Gauger, Agnes Interview, 1977 February 24. OH-00661. [Transcript.] Oral History Research Center, Special Collections & Archives, University Libraries, University of Nevada, Las Vegas. Las Vegas, Nevada.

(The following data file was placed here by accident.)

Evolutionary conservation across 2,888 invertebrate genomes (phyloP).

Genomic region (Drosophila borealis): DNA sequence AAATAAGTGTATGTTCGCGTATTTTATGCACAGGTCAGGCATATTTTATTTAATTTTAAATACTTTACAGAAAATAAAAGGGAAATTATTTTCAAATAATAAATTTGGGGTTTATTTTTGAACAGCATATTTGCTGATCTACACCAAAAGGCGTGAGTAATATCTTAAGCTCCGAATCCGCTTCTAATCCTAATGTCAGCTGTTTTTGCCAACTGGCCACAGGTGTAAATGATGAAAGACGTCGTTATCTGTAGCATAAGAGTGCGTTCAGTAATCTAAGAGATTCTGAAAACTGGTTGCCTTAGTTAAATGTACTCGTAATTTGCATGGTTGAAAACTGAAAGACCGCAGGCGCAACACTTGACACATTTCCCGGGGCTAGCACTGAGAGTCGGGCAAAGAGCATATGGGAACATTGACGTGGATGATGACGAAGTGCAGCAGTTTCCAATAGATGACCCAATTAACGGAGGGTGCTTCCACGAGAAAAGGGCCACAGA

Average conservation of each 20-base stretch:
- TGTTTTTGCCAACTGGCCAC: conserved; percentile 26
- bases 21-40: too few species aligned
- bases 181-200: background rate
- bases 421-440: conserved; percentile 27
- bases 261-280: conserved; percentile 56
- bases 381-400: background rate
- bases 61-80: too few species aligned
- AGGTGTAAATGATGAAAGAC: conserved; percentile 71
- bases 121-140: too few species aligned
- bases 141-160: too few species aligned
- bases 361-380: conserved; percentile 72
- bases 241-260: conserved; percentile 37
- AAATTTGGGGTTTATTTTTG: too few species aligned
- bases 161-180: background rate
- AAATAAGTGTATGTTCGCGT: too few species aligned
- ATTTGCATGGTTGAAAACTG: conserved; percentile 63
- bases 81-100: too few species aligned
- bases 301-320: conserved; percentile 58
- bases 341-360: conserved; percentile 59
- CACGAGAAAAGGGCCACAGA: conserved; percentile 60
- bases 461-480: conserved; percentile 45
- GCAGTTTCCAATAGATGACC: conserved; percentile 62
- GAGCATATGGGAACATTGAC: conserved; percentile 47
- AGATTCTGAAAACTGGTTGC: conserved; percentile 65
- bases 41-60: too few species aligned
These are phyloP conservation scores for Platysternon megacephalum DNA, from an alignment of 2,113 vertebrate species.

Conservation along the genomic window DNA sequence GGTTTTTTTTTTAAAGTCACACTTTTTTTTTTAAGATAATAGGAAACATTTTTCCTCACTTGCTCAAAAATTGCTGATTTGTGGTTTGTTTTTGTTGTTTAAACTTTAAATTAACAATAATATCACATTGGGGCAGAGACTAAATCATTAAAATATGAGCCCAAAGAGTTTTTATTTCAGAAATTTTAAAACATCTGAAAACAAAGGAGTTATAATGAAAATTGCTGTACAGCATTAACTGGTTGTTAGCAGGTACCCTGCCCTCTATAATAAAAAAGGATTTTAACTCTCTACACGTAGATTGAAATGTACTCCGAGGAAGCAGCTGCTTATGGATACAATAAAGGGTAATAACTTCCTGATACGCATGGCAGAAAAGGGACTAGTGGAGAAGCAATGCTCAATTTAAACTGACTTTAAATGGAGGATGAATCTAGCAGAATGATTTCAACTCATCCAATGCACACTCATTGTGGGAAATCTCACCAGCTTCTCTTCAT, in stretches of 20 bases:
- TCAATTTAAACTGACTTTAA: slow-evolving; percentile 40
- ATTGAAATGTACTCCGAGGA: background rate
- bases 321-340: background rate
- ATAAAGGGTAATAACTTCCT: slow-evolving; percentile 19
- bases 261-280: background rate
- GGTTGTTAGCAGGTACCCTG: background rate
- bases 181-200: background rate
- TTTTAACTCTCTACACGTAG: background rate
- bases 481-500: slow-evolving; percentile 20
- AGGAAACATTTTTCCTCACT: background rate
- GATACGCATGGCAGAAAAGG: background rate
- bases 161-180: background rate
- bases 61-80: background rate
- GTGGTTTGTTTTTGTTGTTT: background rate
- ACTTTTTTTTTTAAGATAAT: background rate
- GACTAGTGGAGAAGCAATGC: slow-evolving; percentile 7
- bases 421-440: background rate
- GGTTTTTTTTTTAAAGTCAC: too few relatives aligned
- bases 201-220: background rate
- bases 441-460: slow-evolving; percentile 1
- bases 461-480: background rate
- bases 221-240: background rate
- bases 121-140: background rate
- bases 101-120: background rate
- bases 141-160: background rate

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UNLV University Libraries Agnes Gauger i An Interview with Agnes Gauger An Oral History Conducted by Coleen M. Mancini Ralph Roske Oral History Project on Early Las Vegas Special Collections and Archives Oral History Research Center University Libraries University of Nevada, Las Vegas UNLV University Libraries Agnes Gauger ii © Ralph Roske Oral History Project on Early Las Vegas University of Nevada, Las Vegas, 2017 UNLV University Libraries Agnes Gauger iii The Oral History Research Center (OHRC) was formally established by the Board of Regents of the University of Nevada System in September 2003 as an entity of the UNLV University Libraries’ Special Collections Division. The OHRC conducts oral interviews with individuals who are selected for their ability to provide first-hand observations on a variety of historical topics in Las Vegas and Southern Nevada. The OHRC is also home to legacy oral history interviews conducted prior to its establishment including many conducted by UNLV History Professor Ralph Roske and his students. This legacy interview transcript received minimal editing, such as the elimination of fragments, false starts, and repetitions in order to enhance the reader's understanding of the material. All measures have been taken to preserve the style and language of the narrator. The interviewee/narrator was not involved in the editing process. UNLV University Libraries Agnes Gauger iv Abstract On February 24, 1977, Coleen Mancini interviewed the claims manager for the Culinary Workers and Bartenders Insurance Fund, Agnes Gauger (born Coleen Evans on November 21, 1926 in Arkansas) in her home in Las Vegas, Nevada. Mrs. Gauger’s daughter, Traci Sturdivant was also present during the interview. This interview covers significant changes and growth in Southern Nevada, including gambling and other industries, family life and recreation, and early atomic tests. Mrs. Gauger also discusses housing in the Las Vegas, Howard Hughes, McCarran Airport, medical facilities and education in Southern Nevada. UNLV University Libraries Agnes Gauger 1 Nevada History Oral Interview Project for Dr. Roske. Student Coleen Mancini. I’m interviewing Mrs. Agnes Gauger and it is a pleasure for me to interview her. She has lived in Nevada a long time. Um, Mrs. Gauger, were you born in Southern Nevada? No. I was born in Arkansas. Okay. When did you come to Southern Nevada? In 1955. Okay. Mrs. Gauger, why did you come to Southern Nevada? Well, I was living in Reno at the time and my marriage had broken up and the gentleman that I was working for there in the (unintelligible) life insurance company, also had an office in Las Vegas. Mr. Royer also had an office in Las Vegas so I felt I had to get away from Reno so he gave me a job in Las Vegas running his office, and I came here not knowing anyone. It was just myself and two children, in 1955. Okay. You didn’t attend school in Southern Nevada? No. No. Okay. What was your occupation at the time? I was, at the time I was claims adjuster. Claims adjuster. Okay. And at what addresses have you lived in Southern Nevada? Oh dear, I first lived in the Huntridge area, on, oh golly, I can’t even remember the name now, of the street. Saint Francis? No, just Francis Street in the Huntridge area. And then, I lived in North Las Vegas on Salt Lake Street. I lived in the Charleston Heights area on Wisteria Avenue, and I have lived at my present address for the last nine years, as your neighbor. (Laughs) Okay. That’s right! And were you married in Southern Nevada or Las Vegas? I have been married since I have come here. UNLV University Libraries Agnes Gauger 2 Okay. Are you a participant in a church in Las Vegas? Well, I can say, possibly associated with two different churches. The Unity Church of the Desert and my husband and I are presently taking some instruction and lessons with the Latter-day Saints Church. I see and how did you get involved with that church? Oh, with our neighbors, the Andersons who live just across the way. I see. Okay. Are you active in politics in the community? Well, I’m a registered Democrat. Mm-hm. And my husband is a registered Republican. (Laughs) And I do enjoy politics and working with the various community projects. I can’t say that I’m really too active. Mm-hm. I understand you’re a member of a group is it—? I’m—I belong to two different organizations here in Las Vegas. I have been a charter member with the American Business Women’s Association, which has a number of chapters in the Las Vegas area. I belong to the Desert Women’s Chapter and we promote education. I see and how long have you been involved with the business women? Since 19—I’d say approximately 1963, ’64. Mm. I understand. Do you enjoy it? Oh. I surely do. You do? Yes. Good. Have you won any awards or honors? Well, yes. I was selected their woman of the year, for one year, and I think that’s quite an honor. UNLV University Libraries Agnes Gauger 3 Yes. Because this is something to be very proud of, I think, to be selected by other women. (Laughs) And I am also with the Insurance Women of Las Vegas because, since I work in the insurance industry, we have an organization there and we also promote safety, welfare, and education, in this group. I see. Mrs. Gauger what was your impression of Las Vegas and Southern Nevada when you first came down here? Well, (Laughs) when I—(Laughs) when I lived in Reno, I used to hear the weather report in Las Vegas in the summertime. And I’d hear a 115 degrees, 118 degrees, and I just thought you, you never could pay me to live here. However, I was fortunate enough to have arrived in Las Vegas in October, which was the very pleasant time of the year. And naturally I was delighted with the winters here, after living in Reno. Because we always had rain and snow and messy weather and it was just really delightful to be here, and fortunately coming—at that time of the year, I had a chance to become rather acclimated the following year before it got so terribly hot. But I found that I really didn’t mind the weather here nearly as much as I had anticipated. Because naturally we have air-conditioned homes, air-conditioned offices and air-conditioned cars. So I never was really out in it that much. So I find that the weather here year round is just really very delightful. You enjoy the climate? Right. Mm-hm. And what about the city itself? Well, as I look back now, my first memories of Las Vegas was really of a, just a small town, you know. Mm-hm. UNLV University Libraries Agnes Gauger 4 It wasn’t really large at all. You might say the Downtown area and just the beginning of a Strip at that time, and a little outlying communities. It just really wasn’t large at all. I can remember like West Charleston as far as that went, was at Decatur; from there on it was just a dirt road, and it was just really a small town. It was very congenial, everyone was very friendly, and even though I came alone and didn’t know anyone here, it was—everyone was just really extremely nice to me. Mm. Mrs. Gauger, now do you remember any of the community affairs, which took place during the years, the early years you were here? Well, I think probably the biggest event that seemed to take the town by storm at that time was the Helldorado. Mm-hm. Ah, events. It was really, just everyone seemed to just really get out and participate and especially the Elks Lodge. They would sell sponsor buttons to all the banks and all the businesses and offices Downtown and if you didn’t wear your Helldorado button you had to pay a fine and you were put in the jail down on Fremont Street. Uh-huh. And your wife had to get down on her knees and beg to get you out. (Laughs) (Laughs) Or you had to pay a fine or bail or what have you and it was always climaxed by dancing in the streets. Mm-hm. And parades, they had about four days of parades like, I think, probably starting about Thursday in the week. It always would end about the middle of May. UNLV University Libraries Agnes Gauger 5 Mm-hm. Was their big climax. Okay. And they’d have parades on Thursday and I think they’d call that the Old-timers Parade. And then on Friday they had some other parade. I can’t remember—oh, ah, I can’t remember now. And then, on Saturday was always the Children’s Parade downtown and children would either be participating in the parade or they’d either be lined up on the sidewalks watching the parade. And then, Sunday was really the big event and this was called the Beauty Parade. And I can remember they had bleacher seats filled up all along Las Vegas, well, it was Fifth Street, then, it was called Fifth Street then. All down Fifth Street, and then down Fremont Street, and Boy Scouts would even sell tickets to have a special seat on these bleachers. So you could watch the parade and get a good view and the hotels at that time all participated, building beautiful floats and having beautiful girls on the floats and it was just really gorgeous. Even if the weather was 110 degrees. (Laughs) (Laughs) It was just, it was really something everyone turned out to see. Mm-hm. However, I think everyone will agree now that it sort of faded away. Yes. It’s not nearly as important and I think a lot of our other activities have taken over. (Unintelligible) The Helldorado. UNLV University Libraries Agnes Gauger 6 That’s true. Well, what about some of the, the big newsmakers, such as presidential visits, do you remember anything like that? Well, I think probably the most outstanding visit that I remember, as far as the presidential visits, since I’ve been here, I’m sure that the various presidents have made stops over here. Yes. Mm-hm. And speeches here. But the one that I remember the most was I believe in the summer of 1963, when President Kennedy visited here and spoke at the Convention Center. Mm-hm. And I was there with my two children and I remember, you know, naturally watching and watching and watching. And the high school bands, they had several high school bands that came and participated and played the traditional songs that they play for a president. And it was that following November that President Kennedy was assassinated and I think probably this is why—his visit to Las Vegas stands out— Mm-mm. So vividly in my mind— Yes. Is because just in a matter, you know, that few months, if I hadn’t of gone, or hadn’t attended his speech at that time, I would never have gotten to see him in person. Yes. Ah, what were some of the industries that helped to build Las Vegas and Southern Nevada? Well, let’s see, at the time I came here, I remember that they were just beginning to have the Nevada Test Site— Mm-hm. UNLV University Libraries Agnes Gauger 7 You know, it was really beginning to boom. And Mercury, Nevada became a regular little old village and there was also the, had expanded and included the Jackass Flats and it helped to build up Indian Springs and I think I believe there’s a naval, not a naval, but an air strip or whatever. (Laughs) Yes. At Indian Springs, also, and the other industry in the area was the Henderson, the Stafford Chemical Plant in Henderson. Yes. Mm-hm. Which provided a great deal of industry for the area and what else was going on at that time? Well, we had the Nellis Air Force Base, which was training fighter pilots and of course there will always be a tourist industry and the gambling. And—but of course we had to have all the others first before we could have the gambling. Because we had to have people to gamble. Mm-hm. I guess that you’ve seen various hotels being built and the gambling industry boom. How do you feel about this? Well, I, course I’m not a gambler but (Laughs) naturally we see it all around us all the time and that is one of our—well, our biggest industry here. Mm-hm. But when I first came here the hotels were built very low on the ground. They never thought of a skyscraper at that time or even sure, probably two or three stories was as high as the hotels were. Because they just thought it was impossible to build out here on the desert to any height at all. And I think the Riviera was the first hotel that went up to nine stories. And that was really fantastic at that time and most all the hotels were like ranch style, they were just spread out all over. And but once the Riviera started going up, first thing we knew the other hotels, as they UNLV University Libraries Agnes Gauger 8 were building or would enlarge, began going up and up and up. And then, there was the competition of who would be the highest hotel. And I can’t really tell you which one is the highest now because it’s gone back and forth. Mm-hm. I remember at one time the Landmark was considered the highest. And—speaking of the Landmark that was really an eyesore for a number of years before it ever got built. And the, I guess the Thunderbird and the El Rancho Vegas and the Desert Inn and The Flamingo. Naturally, The Flamingo was the first big hotel on the Strip and then the others followed. The El Rancho Vegas was really quite an interesting development. They had the main hotel and casino and then they had all the cottages all around it where you could come and just, I guess people would even live there, or just stay for the week or weekend. But a lot of people even lived there and that’s all been torn away. Well, the El Rancho Vegas eventually burned and it was never rebuilt and they’ve destroyed all the beautiful Spanish-type cottages that were all around the area there. In the Downtown area at that time naturally the Golden Nugget was the casino for many, many years. And then there was the Fremont and the Mint and when the hotels first started going up, these two were in competition as to who could become the highest. And I remember the Pioneer Club had the Vegas Vick, oh, he was about, he was a gentleman that says, “Howdy partner.” That stood on the outside of the Pioneer Hotel and would speak to all of the tourists as they’d go up and down the street. And he was quite a popular tourist attraction until the hotel started building upward and having rooms where people were staying Downtown in the room and it’s rumored that they finally had to cease Vegas Vick’s voice because he was interrupting people’s sleep. (Laughs) (Laughs) UNLV University Libraries Agnes Gauger 9 When they would finally get to bed after gambling all night. Ah, could you tell me how the population has grown in this town, you know? Well— Has it increased? At the time I came here I’d say the population in the mid-fifties was probably around oh, thirty thousand. This is why I considered Las Vegas just a small town—even though I’m a small town girl. (Laughs) But it just really seemed to boom considerably and I think probably by the 1960s it had oh grown, it had tripled itself many times. That was probably around the 1960s, I’d say, probably a hundred thousand by then. And as you know, each decade it’s just doubled itself and it’s probably easily three hundred thousand or more now and still rapidly growing. Okay. Do you know of any famous landmarks around the city area that are no longer here because of the progress in this city? Well, I think starting Downtown we could probably mention the Union Pacific Railroad Station. Mm-hm. That was right at the beginning of Fremont Street and that has been torn down and of course we all know that the Union Plaza is there now and which has as part of its motif, the railroad, oh, cabooses and the little cocktail waitresses that run around in their gamby dancer uniform and with— (Unintelligible) And I think another landmark that the old-timers miss is the Cashman Field and the Helldorado Village that used to be down by the Elks Lodge. When I first came here that’s where they held all the rodeos and the fireworks and of course the Cashman Village and Helldorado Village was UNLV University Libraries Agnes Gauger 10 where they had all the entertainment and the rides and everything for the children and the families during the Helldorado and of course any special events, too, that might come. Mm-hm. I know we always watch the Fourth of July fireworks from the Cashman Field. Mm-hm. And when the Convention Center was built this was all done away with. Mm-hm. And we really missed the quaintness from those old, old days. (Laughs) Mm-hm. Now the rodeos are held and circuses are held in the Convention Center, which is very nice. Mm-hm. And air-conditioned and all that. Yes. But it just doesn’t have the same feeling. Right. As in the olden days. I see. Ah, could you tell me how do you feel about the Las Vegas area as far as the families? Do you feel that family-orientated ah, families close, or not as close as they used to be? Well, I think really, the, when the tourists come here naturally all they see is the Strip and the gambling and the shows. Mm-hm. But as you know, you, your family, and our family, I think we leave the everyday life that could be led in any town anywhere in the United States, we have our social activities our educational UNLV University Libraries Agnes Gauger 11 activities and our recreation activities. There’s lots of things nearby. The community has provided places of entertainment for children. I know there was the Dula Community Center that provided a lot of activities for families and growing children. There’s skating rinks, there’s Mount Charleston nearby, for picnics in the summer and, well, that’s when we enjoy the most, when we can get away from the heat, for a while. Right. And there’s Kyle Canyon in the winter. For skiing, course the winter it’s sort of been a disaster, because we haven’t had any snow. But—and people that do want to go a little bit further and go up like to Brian Head in Utah. But we do have the boating and the skiing at Lake Mead. I have gone fishing there and I’ve tried my luck at waterskiing. (Laughs) But I soon gave that up. And we have oh a number of golf courses here for people who like to golf. Mm-hm. We have our community—our municipal golf courses, as well as, every hotel, not every hotel, but most of the hotels here have their own golf courses and there’s numerous churches here of every faith. And people, like I said, people that come here just for a week and probably don’t even realize that we have such an active community life here. And of course we have our movies and bowling and any recreation we could just enjoy anywhere else and have your close knit family and community life. Okay. As far as personal recreation, you find that everything, you know, you like to do for recreation is here, available to you? Well, I think so. When you’re a working person, naturally, you’re not going to have a lot of time to partake in a lot of outside activities. But I do go bowling and I have fished on Lake Mead and caught my limit a time or two. (Laughs) And of course we have nearby Hoover Dam, which is a UNLV University Libraries Agnes Gauger 12 marvelous attraction. And even though I’ve been there a number of times when we have out of town guests, we always have to take them to see Boulder Dam or Hoover Dam, which is one of the Seven Wonders of the World. Yes. Mm-hm. And have been at the Lake Mead Marina and we even take a little farther trip and visit our famous London Bridge at Havasu, Arizona. Course this isn’t giving Las Vegas any credit but it is one of the things that we have found that our out of town guests do enjoy and we even take in Death Valley and Scotty’s Castle, which is another wonder, too, in the middle of the desert. Anyone could have even survived and built such a— Right. Marvelous edifice as Scotty’s Castle. Mm. Yes. Okay. Could you tell me how some of the streets have changed perhaps like of the main roads. Well, when I first came here I did live in the Huntridge area and there the streets are just extremely narrow. You can’t even park on the side of the street and have room to traverse down the street and um, I even questioned this at one time, and the answer was that those homes were built during World War II to provide homes for families here during the war and they never expected Las Vegas to ever even grow to what it, to the proportion that it has today. So they never expected really to, just for that just more or like temporary residences. And they have in the meantime widened Maryland Parkway and I don’t believe Maryland Parkway was known as Maryland Parkway at that time. And I can’t remember the name of it now but Maryland Parkway has been widened extremely to provide cross town traffic, north and south. And the Fifth Street, which went through Las Vegas and out to the Strip, has been worked on a number of times and UNLV University Libraries Agnes Gauger 13 widened hopefully for the last time. Because they can’t (Laughs) go anywhere else, and that is now known as Las Vegas Boulevard South and of course north going towards North Las Vegas. And I remember that the street going east and west by the Sahara Hotel at that time was known as San Francisco Avenue. Mm. And it has been changed to Sahara Avenue. Mm-hm. And the street that went east and west at the Tropicana Hotel used to be known as Bond Avenue, which was named from one of the old pioneers. Mm-hm. Here in Las Vegas, and there was quite a battle (Laughs) when that street came up to be changed. Because many of the people who lived here didn’t feel that, that pioneer spirit should be taken away from us. Mm-hm. And however the resort industry won over and it was named Tropicana Avenue. I see. Mrs. Gauger do you remember anything about the early above ground atomic tests? Ah, yes. I can remember when they were first, I think the very first one that they had scheduled, it was, everyone was really quite oh, anxious about it. We even would set our alarm clocks so that we could wake up early in the morning in time to get outside and watch the skyline to see if we could see the glow from it and of course we could really feel the—well, quite often they’d have to be postponed because the wind wasn’t right. And they didn’t want it to carry the radioactive material through the air. So sometimes we’d be setting our alarm (Laughs) morning after morning after morning just to try and be a part of the aboveground explosions. UNLV University Libraries Agnes Gauger 14 Mm-hm. And you could really feel quite a tremor. Mm-hm. From here—all the way out there. I really felt sorry for the people that lived closer like in Beatty. Mm. Yes. People had to evacuate the buildings and etcetera, for it, and—but it was really quite a highlight at that time. Then it got—as they continued it got to be old stuff. Mm-hm. And we really didn’t think too much about it. Right. Did you ever feel any trembles out at your own home? Mm-hm. Yes? Oh yes. Did you ever have any damage done or? No. I don’t think so, really, no. Are you familiar at all with the influence that Howard Hughes has had upon Las Vegas? Well, I really haven’t been too familiar with his holdings here. However, I think probably in my work I was associated quite a bit with the hotels. Because our revenue does come from the hotels, in the insurance industry, where I work. But I think it was probably in about oh 1967, ’68, somewhere in there, when Howard Hughes probably came to Las Vegas and I’m sure that there are several stories (unintelligible) on how he did arrive in Las Vegas in Hughes’s usual secretive way. And the one that I’m most familiar with was that he arrived, I think it was by train and the train stopped out in the desert and was met by an ambulance and the ambulance transported him UNLV University Libraries Agnes Gauger 15 to the Desert Inn Hotel and the story goes that a person was transported into the hotel on a stretcher and of course everyone’s attention was directed to the stretcher and everyone knew that Howard Hughes was coming to town. So they were thinking, “That there is Howard Hughes. That’s Howard Hughes.” But supposedly, while all the attention was being directed to the Bonnie Bean rode in on the stretcher (unintelligible) person (Laughs) Howard Hughes supposedly strolled in himself and into the elevator and up to his suite without being noticed at all. And how much this is true I don’t really know but that (Laughs) that’s my version of it. Mm-hm. But I know that he did cause a great deal of concern in the city and the state. Because he started buying up various hotels and taking over the gambling and it was thought for a while that he might try to monopolize. Mm-hm. The entire gambling in the city of Las Vegas and possibly with his money it would have been—he could have done it. But I’m sure that the Gaming Commission stepped in, when they felt it appropriate. Right. I see. And prohibited his, you know, really taking over. He lived at the Desert Inn I know for quite a while and he was supposedly to be evicted from the Desert Inn. And he just wasn’t about ready to move. So he went out and bought the hotel and then from there— (Tape ends) This is a side two of the interview with Mrs. Agnes Gauger, ah, for Nevada History class at the University of Nevada Las Vegas. The date is February 24th, 1977. Mrs. Gauger, would you like to talk about Howard Hughes some more? UNLV University Libraries Agnes Gauger 16 Well, (Laughs) now that he’s um, dead and gone, there’s really as much discussion inferior going on as there ever was, especially about his will. And of course, no one ever saw him when he was here or it was at least very few people did and—but he’s just as much (unintelligible) now, with all of the discussion going on as he ever was before and when he was living so secretively. And I think there’s probably been thirty-eight or so wills produced and of course everyone is saying they’re all frauds. Because they felt the (unintelligible) corporation is really holding the legal will. Mm-hm. And no one can understand why it is not being brought forth. Mm-hm. And—however, we had, our family had an amazing incident from the—one of the wills that was produced. My husband is a cab driver and he drives for Yellow Cab and some cab driver here in town, I’m not sure which company it was but also produced a will, which he said he’d found under the seat of his cab and in this will it left all of the cab drivers in Las Vegas I think a thousand dollars. Mm-hm. So, I don’t even remember now what it was but we really did get a laugh out of that. Oh yes. Now whether he’ll be—whether this stickler cab driver will be punished later for producing a fraudulent will or not, we don’t know. Mm-hm. But it’s really been quite amusing—and we probably, I don’t know if we’ll ever even see the final settle—settlement. UNLV University Libraries Agnes Gauger 17 Mm-hm. Of the will, and what it will do to the economic conditions of Las Vegas, well, it will be left to be seen. But I don’t really, I don’t know, I don’t really feel it will hurt really because hotels are changing hands constantly and someone will, if the (unintelligible) head all the operations I’m sure someone— Mm-hm. Yes. Else will be willing to take over and carry on. And (unintelligible) okay. Ah, what type of housing is available in the Las Vegas area? Well, I believe really you could have just about any type of home to retire here. Because of our mild winters. Mm-hm. You don’t have to worry too much about any particular type of home. The insulation is—of course has to be adequate for the heat in the summer as well as the comfort in the winter. But many of our people that have lived here I know for many, many years, they’ve been ready to retire and I find that they’re going into the economy in which it relieves them of upkeep and working in the yard. Mm-hm. And having to worry about the watering and the lawn mowing and trimming the shrubbery and etcetera and also the mobile home parks are becoming a great way of life here. And we really do have some lovely, lovely parks, and they provide great conveniences for the retiring people. They have their clubhouses which have the recreational facility, a pool and you could probably, you know, have dancing parties or wedding receptions, whatever, in your recreation rooms. They UNLV University Libraries Agnes Gauger 18 have tennis courts and sauna baths, laundry facilities and it’s just, they’re just really lovely places for— Mm-hm. People that don’t want to have to be out a lot. (Unintelligible) They do have to maintain your own space and keep it attractive and within the requirements of the— Mm-hm. The park that they’re in. And most parks I think will probably allow you to have one pet. Mm-hm. This is what I’ve heard but— I see. But some parks probably would exclude pets altogether and I do know that there are parks that are divided. They have like adult housing. Mm-hm. Or areas where people, older people don’t want to be bothered with the noise of children, playing outside or running up and down the streets. Right. And have to be worried about you know, striking a child when you’re driving through the park. And then, other parks are exclusively for children. But most of the more modern parks are strictly adults, I believe. Because it is provided for the retired. Yes. I see. Mm-hm. UNLV University Libraries Agnes Gauger 19 Retirement people. And we even have some of our people that have their cabins up at Mt. Charleston. Oh. And they like to commute back and forth, and—cause they evidently like the trees and the rocks and the mountains and the (unintelligible) Mm-hm. Of the country life. Okay. And they do have some lovely cabins up there too. (Laughs) Oh, I bet. Aright. Since coming to Las Vegas have you just lived in residential homes or apartments or? I did live in an apartment for a while. However, I prefer a home. Mm-hm. I don’t think I’ll ever be one of those that’ll retire to a mobile home. No. (Laughs) Or even a condominium. We even have our own garden space in our backyard Uh-huh. And it’s really nice to enjoy your own— Yes. Vegetables in the summer. Even though, I don’t know what the water situations going to be this year. Ah, I was wondering, could you tell me something about the McCarren International Airport? UNLV University Libraries Agnes Gauger 20 Okay. The airport was really very small in the beginning. It was the old McCarran Airport. Mm-hm. Out on the—I guess it would be the Los Angeles Highway, just out past the Hacienda Hotel. And of course, that’s our—as people traveled in and out of Las Vegas more and our traffic became international and of course growing more into a convention city, we needed a larger airport and it was moved over onto, well, just off of Paradise, out past, hmm, I guess the Tropicana. And you now it (Laughs) took a while for me to get used to having a new airport. And a couple times I found myself trying to depart from the old one without realizing we’ve made the change. ‘Cause I don’t travel that often and they had made the change just right under my nose. But even already they have expanded and enlarged the new airport, but even already we’re needing more space for the bigger planes that are coming in and the more advanced travel and more people that are using the air travel as their new transportation. And I think that it’ll probably be very shortly that we will be having to continue to enlarge. Mm-hm. But we do have a beautiful facility here and I know that we are very proud of it. But the old, I would like to mention, too, that the old airport is still in operation for people who have their private planes and they park from there and they also they have the scenic tours. Planes who belong to the scenic tourists that provide flights over Grand Canyon or to Grand Canyon. Mm-hm. You can either just fly over the area and view it or you can take an all day trip and go to Grand Canyon, land there and have a guided tour. Mm-hm. And lunch and I think sometimes we even have champagne flights. UNLV University Libraries Agnes Gauger 21 (Laughs) (Laughs) But that is really—I know of people who have taken this flight and they say it’s the best money they ever spent. Mm. They simply do have beautiful scenery. And this is on Scenic Airlines? Mm-hm. Okay. Mm-hm. And just, they have a lovely restaurant out there, too. We even like to just go out and have lunch. Okay. Mm-hm. And watch the planes, the small planes take off and come in and you can also view the new McCarran Airport just across the way and watch the big planes coming and take off. And can you remember the amount of people,